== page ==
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The National Review Online - Patent Fee Diversion Is a Tax on Innovation

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By Senator Tom Coburn

Starting with Senate consideration of the so-called patent "reform" bill, Congress's talk about jobs is sure to feature Washington's trademarked hype.

A Washington jobs debate is itself a misnomer. Washington does not create jobs. We the People create jobs. One step Congress can take, however, is to eliminate the innovation tax -- fee diversion -- in the patent-reform bill the Senate hopes to pass this week.

Fee diversion is the practice of congressional appropriators' diverting fees that innovators and entrepreneurs pay when applying for patents and trademarks to other government programs. Unfortunately, fee diversion is an arcane injustice that does not capture the public's imagination as easily as outrages like Bridges to Nowhere, stimulus turtle tunnels, and shrimp on a treadmill. Still, fee diversion is no less offensive.

Fee diversion saps the lifeblood of the American economy -- innovation and invention -- in order to subsidize the desire of career politicians and appropriators in Congress to avoid hard choices. Fee diversion operates like a tax on innovation, because it requires entrepreneurs to spend more money and time on activities than they would otherwise if patent fees remained fees. And we know that if Congress wants to produce less of something -- in this case, jobs and innovation -- tax it.

The Patent and Trademark Office operates on fees paid when inventors file for patents and trademarks. The office receives no general-revenue funds. Unfortunately, since 1992 Congress has pilfered nearly $1 billion in user fees dedicated to the Patent and Trademark Office and spent those dollars elsewhere. This year, Congress will steal about $80 million from the fund. As a result we have 700,000 patents waiting for a first review that, if approved, could help get our economy moving again. If the PTO had been allowed to keep its money, it could have hired more staff and upgraded its technology, allowing the innovations this country needs to reach the marketplace more quickly.

Politicians, of course, say they want to do the opposite of taxing innovation and robbing from entrepreneurs. They say they want to help create jobs. Doing so, however, will require letting go of bad habits. Appropriators like to skim money off the patent office, and many other offices and funds, because it is easier to skim than to save and actually cut spending.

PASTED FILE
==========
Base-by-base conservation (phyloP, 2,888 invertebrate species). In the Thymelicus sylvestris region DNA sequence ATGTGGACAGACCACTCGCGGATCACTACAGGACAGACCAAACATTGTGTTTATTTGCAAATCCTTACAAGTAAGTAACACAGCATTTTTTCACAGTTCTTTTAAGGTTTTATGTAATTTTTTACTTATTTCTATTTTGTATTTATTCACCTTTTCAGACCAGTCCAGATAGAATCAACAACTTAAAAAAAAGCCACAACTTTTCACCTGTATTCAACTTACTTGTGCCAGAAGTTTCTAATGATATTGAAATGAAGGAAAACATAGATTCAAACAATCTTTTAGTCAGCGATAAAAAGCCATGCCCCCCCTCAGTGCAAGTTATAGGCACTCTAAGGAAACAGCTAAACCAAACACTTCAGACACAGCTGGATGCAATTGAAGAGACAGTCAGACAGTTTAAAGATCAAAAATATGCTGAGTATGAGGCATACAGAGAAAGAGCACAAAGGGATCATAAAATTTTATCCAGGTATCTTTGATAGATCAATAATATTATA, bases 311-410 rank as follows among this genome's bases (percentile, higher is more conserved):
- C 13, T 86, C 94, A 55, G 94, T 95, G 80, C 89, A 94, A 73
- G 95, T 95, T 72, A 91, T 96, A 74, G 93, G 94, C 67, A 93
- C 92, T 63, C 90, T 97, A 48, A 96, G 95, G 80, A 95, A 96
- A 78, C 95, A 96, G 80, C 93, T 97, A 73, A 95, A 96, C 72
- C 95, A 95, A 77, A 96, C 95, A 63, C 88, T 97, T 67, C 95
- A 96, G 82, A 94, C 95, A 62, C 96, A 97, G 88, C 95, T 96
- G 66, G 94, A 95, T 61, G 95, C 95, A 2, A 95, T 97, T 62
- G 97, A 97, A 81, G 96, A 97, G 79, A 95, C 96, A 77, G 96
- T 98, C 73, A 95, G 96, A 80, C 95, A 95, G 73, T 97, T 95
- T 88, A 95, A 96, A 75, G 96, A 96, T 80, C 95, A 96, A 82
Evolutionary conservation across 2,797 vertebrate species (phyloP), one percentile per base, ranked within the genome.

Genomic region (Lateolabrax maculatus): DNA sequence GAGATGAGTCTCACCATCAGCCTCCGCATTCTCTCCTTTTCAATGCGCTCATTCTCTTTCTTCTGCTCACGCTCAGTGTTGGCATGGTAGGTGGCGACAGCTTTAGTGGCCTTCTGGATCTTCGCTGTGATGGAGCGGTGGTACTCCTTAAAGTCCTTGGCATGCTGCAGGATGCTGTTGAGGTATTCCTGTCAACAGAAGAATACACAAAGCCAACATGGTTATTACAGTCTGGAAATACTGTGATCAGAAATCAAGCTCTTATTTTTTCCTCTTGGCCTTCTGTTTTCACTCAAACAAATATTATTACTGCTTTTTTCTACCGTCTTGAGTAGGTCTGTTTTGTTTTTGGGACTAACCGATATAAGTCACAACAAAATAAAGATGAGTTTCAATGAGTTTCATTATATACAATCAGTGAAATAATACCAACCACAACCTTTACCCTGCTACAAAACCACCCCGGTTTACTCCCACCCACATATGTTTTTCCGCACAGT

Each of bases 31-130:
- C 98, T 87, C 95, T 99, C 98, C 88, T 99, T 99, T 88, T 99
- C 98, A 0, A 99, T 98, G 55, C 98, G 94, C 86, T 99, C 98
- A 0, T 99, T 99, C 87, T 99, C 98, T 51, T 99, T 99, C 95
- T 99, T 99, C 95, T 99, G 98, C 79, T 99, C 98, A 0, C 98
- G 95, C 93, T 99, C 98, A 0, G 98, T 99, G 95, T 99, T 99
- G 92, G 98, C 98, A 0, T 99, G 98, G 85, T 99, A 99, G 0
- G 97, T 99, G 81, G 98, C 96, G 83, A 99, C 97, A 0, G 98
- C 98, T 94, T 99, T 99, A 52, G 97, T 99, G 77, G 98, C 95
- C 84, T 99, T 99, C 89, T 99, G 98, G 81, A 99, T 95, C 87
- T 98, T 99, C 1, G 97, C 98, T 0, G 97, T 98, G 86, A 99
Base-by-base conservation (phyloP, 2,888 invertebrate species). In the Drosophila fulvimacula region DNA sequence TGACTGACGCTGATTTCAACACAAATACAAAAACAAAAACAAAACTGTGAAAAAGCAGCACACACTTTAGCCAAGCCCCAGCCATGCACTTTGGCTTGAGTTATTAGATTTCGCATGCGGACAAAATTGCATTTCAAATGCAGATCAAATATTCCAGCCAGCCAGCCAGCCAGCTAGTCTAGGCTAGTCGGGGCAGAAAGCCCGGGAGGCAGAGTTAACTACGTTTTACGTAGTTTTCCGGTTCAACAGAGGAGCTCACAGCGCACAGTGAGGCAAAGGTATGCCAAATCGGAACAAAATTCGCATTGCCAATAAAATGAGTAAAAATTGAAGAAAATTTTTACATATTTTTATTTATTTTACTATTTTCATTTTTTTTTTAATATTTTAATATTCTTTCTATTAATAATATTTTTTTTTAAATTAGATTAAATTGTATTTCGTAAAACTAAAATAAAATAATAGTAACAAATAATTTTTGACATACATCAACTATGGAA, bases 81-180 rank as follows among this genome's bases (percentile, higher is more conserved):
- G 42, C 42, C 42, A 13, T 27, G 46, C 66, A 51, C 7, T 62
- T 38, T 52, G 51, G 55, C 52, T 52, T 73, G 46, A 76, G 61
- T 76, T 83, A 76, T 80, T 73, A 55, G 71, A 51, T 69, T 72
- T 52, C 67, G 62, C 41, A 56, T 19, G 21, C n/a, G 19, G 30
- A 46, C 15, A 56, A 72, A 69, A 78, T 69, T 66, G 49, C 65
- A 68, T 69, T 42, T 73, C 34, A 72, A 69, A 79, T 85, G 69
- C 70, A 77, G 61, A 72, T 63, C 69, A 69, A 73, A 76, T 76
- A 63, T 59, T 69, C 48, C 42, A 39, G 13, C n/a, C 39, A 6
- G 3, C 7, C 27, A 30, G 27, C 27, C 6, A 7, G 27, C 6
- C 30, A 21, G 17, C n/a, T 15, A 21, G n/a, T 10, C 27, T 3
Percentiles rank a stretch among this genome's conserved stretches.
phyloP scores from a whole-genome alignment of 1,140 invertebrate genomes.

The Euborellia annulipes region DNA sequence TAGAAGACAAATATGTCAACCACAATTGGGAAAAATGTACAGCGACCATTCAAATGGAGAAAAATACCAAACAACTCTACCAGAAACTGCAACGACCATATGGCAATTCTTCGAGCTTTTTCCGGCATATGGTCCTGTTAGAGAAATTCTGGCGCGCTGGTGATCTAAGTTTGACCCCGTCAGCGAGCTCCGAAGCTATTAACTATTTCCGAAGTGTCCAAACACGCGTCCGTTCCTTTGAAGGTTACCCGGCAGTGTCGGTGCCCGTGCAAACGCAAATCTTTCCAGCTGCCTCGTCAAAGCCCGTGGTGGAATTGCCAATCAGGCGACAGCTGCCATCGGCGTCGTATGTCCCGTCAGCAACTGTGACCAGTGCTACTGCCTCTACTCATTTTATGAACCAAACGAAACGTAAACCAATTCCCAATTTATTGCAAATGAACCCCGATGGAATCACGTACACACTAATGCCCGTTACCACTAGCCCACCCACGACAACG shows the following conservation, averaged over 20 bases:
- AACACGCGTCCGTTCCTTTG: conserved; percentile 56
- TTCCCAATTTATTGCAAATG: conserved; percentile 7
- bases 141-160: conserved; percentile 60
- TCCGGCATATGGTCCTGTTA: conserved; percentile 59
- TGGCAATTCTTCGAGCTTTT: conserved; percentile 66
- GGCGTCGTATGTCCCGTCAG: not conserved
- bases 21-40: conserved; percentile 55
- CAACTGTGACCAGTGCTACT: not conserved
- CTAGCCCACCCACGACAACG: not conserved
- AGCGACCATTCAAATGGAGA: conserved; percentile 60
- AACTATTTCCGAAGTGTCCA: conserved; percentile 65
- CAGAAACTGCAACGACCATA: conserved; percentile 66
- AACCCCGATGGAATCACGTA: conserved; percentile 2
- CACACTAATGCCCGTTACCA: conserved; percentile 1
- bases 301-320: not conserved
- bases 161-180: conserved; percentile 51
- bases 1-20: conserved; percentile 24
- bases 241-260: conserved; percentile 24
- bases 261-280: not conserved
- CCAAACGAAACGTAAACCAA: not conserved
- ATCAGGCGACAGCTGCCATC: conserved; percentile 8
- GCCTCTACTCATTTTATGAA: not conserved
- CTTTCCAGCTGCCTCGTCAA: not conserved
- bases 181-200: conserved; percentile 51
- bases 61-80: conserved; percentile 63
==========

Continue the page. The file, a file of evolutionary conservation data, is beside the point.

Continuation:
The Senate has already voted to end fee diversion, by a margin of 95 to 5. That version of the bill the Senate passed included my amendment that sets up a new revolving fund at the Treasury in which user fees that are paid to the Patent and Trademark Office for a patent or a trademark go directly into the revolving fund for the office to use to cover its operating expenses. Congress would no longer have the ability to take those fees and divert them to other programs; fee diversion would be ended once and for all -- no more games, no more gimmicks. My amendment was also in the bill that was passed by the House Judiciary Committee by a vote of 32 to 3.

Unfortunately, the House gutted my amendment after negotiations with the House Appropriations Committee. The appropriators are insisting, of course, that they have no intention of diverting fees. History suggests they are not to be trusted. They promised to end this practice in the past and kept doing it.

The appropriators' real argument comes down to turf and tradition. This is just the way it's always been done, they argue. Yet, doing things as they've always been done isn't good enough anymore. This bill is not the best we can do. It is the path of least resistance. Taking the path of least resistance has led to our unsustainable debt and credit downgrade. If leaders in both parties continue to be afraid of rolling the appropriators and ending this indefensible practice, sooner or later they will find themselves rolled by voters.

Nevertheless, I intend to give Senate appropriators the chance to back up that claim by voting on my amendment to end fee diversion. If my amendment fails, I will do everything in my power to slow the bill and highlight this egregious tax on innovation.

If politicians in Washington want to be taken seriously in the jobs debate, ending a practice that steals from job creators would be a good first step. Congress should fix the patent bill immediately and restore my language ending fee diversion. If Congress does not make this fix, President Obama should veto it. Otherwise, he will be complicit in a scheme that is rigged to rob the very people we say we want to help -- America's job creators.


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